‘SEEK’ (2020) and ‘INWARD STATE’ (2020), the two works woven by Lauren Hernandez during this same period of separation, follow a similar form and visual vocabulary. But, if ‘CONSOLATION’ meditates on a gauzy daytime scene, these four panels trace a topography that is regular and regimented. In ‘SEEK’ and ‘INWARD STATE’, pastel hues are replaced by the deeper blues of flooded rice fields, the flat browns of bare hillsides, and the indigo of skies swollen before a storm. Thrumming with tightly strung energy, they provide a counterpoint to the mellow, meandering scene of ‘CONSOLATION’.
Hung together, the poetic observer might say the works suggest a bond between the sisters that, like string, stretched tight during separation but ultimately remained unbroken. To me, they look like the view from the same car window at different times: glimpses caught during a winding journey away from the city.
Siargao, renowned as the surfing capital of the Philippines, is shaped like a tear-drop. A coral reef lies just off the island’s eastern coast, where it acts as a picket fence between frothy tourist beaches and the Philippine Trench. At its deepest point, the trench descends 10,539 metres beneath sea level, making it the second deepest part of the ocean in the world.
No trip to the Philippines is complete without a visit to the sea. The so-called developing country is indisputably fully-developed as a beachside holiday destination, complete with shockingly white beaches and gemstone-blue waters. When foreigners aren’t picturing the Philippines as another unfortunate country with beggar children and sprawling slums, this is the image they conjure: a sun-dappled seaside paradise in which time moves slowly and sweetly.
It’s also the image evoked in ‘THE DIVIDE’ (2020), albeit as a tapestry rent in two. The idiosyncratic ‘inter-knot’ technique that Crossing Threads® has perfected is on full display in this work, which takes up the better part of a gallery wall and seeps downward like running water. The indigo of up-cycled jeans deepens and twists, crashing like waves and fading into the frothy white ridges.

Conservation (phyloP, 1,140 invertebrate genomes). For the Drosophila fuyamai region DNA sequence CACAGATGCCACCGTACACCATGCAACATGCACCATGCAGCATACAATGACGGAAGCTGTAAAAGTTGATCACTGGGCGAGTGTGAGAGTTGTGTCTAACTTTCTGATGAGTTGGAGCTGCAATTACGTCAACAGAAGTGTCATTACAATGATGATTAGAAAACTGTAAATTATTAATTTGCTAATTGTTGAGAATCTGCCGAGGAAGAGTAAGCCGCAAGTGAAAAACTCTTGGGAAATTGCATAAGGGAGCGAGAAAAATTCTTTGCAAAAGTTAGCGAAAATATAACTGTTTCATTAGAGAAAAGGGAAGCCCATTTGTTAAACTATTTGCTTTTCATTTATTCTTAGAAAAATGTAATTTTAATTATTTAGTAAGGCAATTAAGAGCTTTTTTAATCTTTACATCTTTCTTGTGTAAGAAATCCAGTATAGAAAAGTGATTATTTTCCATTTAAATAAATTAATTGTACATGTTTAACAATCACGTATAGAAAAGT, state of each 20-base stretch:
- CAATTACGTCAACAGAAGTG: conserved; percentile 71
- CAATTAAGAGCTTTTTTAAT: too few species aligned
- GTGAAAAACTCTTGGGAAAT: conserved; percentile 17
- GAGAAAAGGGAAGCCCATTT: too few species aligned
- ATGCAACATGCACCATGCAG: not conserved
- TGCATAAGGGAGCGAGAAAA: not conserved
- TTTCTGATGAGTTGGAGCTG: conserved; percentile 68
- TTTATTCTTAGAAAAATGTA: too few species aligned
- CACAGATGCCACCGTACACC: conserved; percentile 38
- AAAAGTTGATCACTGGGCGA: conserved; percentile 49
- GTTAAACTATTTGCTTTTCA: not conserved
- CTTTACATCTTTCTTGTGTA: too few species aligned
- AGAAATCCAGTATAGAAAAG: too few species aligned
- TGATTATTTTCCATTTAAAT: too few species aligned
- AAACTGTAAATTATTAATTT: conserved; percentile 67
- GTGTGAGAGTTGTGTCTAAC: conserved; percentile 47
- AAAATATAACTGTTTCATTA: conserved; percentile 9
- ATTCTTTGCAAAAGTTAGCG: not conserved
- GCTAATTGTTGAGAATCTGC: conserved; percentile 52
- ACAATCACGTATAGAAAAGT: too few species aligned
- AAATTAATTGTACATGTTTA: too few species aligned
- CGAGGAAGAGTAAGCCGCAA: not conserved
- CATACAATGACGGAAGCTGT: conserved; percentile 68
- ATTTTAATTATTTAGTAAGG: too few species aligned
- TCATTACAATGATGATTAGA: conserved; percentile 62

The artists describe the work as a ‘dense seabed’ swirling with an ‘undercurrent of complex internalised feelings and emotions’, and this turbulence is apparent in its form, which deftly balances presence and absence. At the top of the tapestry, a series of warps are left exposed by weft cords pulled apart by an invisible current; at the bottom, loose threads hang heavy and dark like the unfathomable depths of the sea.
Yet the sea always calms itself in the end, and waves, more often than not, find their way back to shore. The triumph of ‘THE DIVIDE’—and indeed of the entire exhibition—is that it allows audiences to find their own way back. Crossing Threads® have created tapestries that are at once both deeply personal to the artists and channels for viewers to explore their own histories and feelings: to follow the thread and simply see where it goes.
Like maps laid out on a table or pulled up on a screen, their work transports you to wherever you want to go, whether it’s back to your childhood, your favourite holiday destination, or somewhere you’ve never even really been. The threads the Hernandez sisters pick up and weave together cross, separate, and unspool in a million joyous, unpredictable directions. And sometimes, where they lead to feels like home.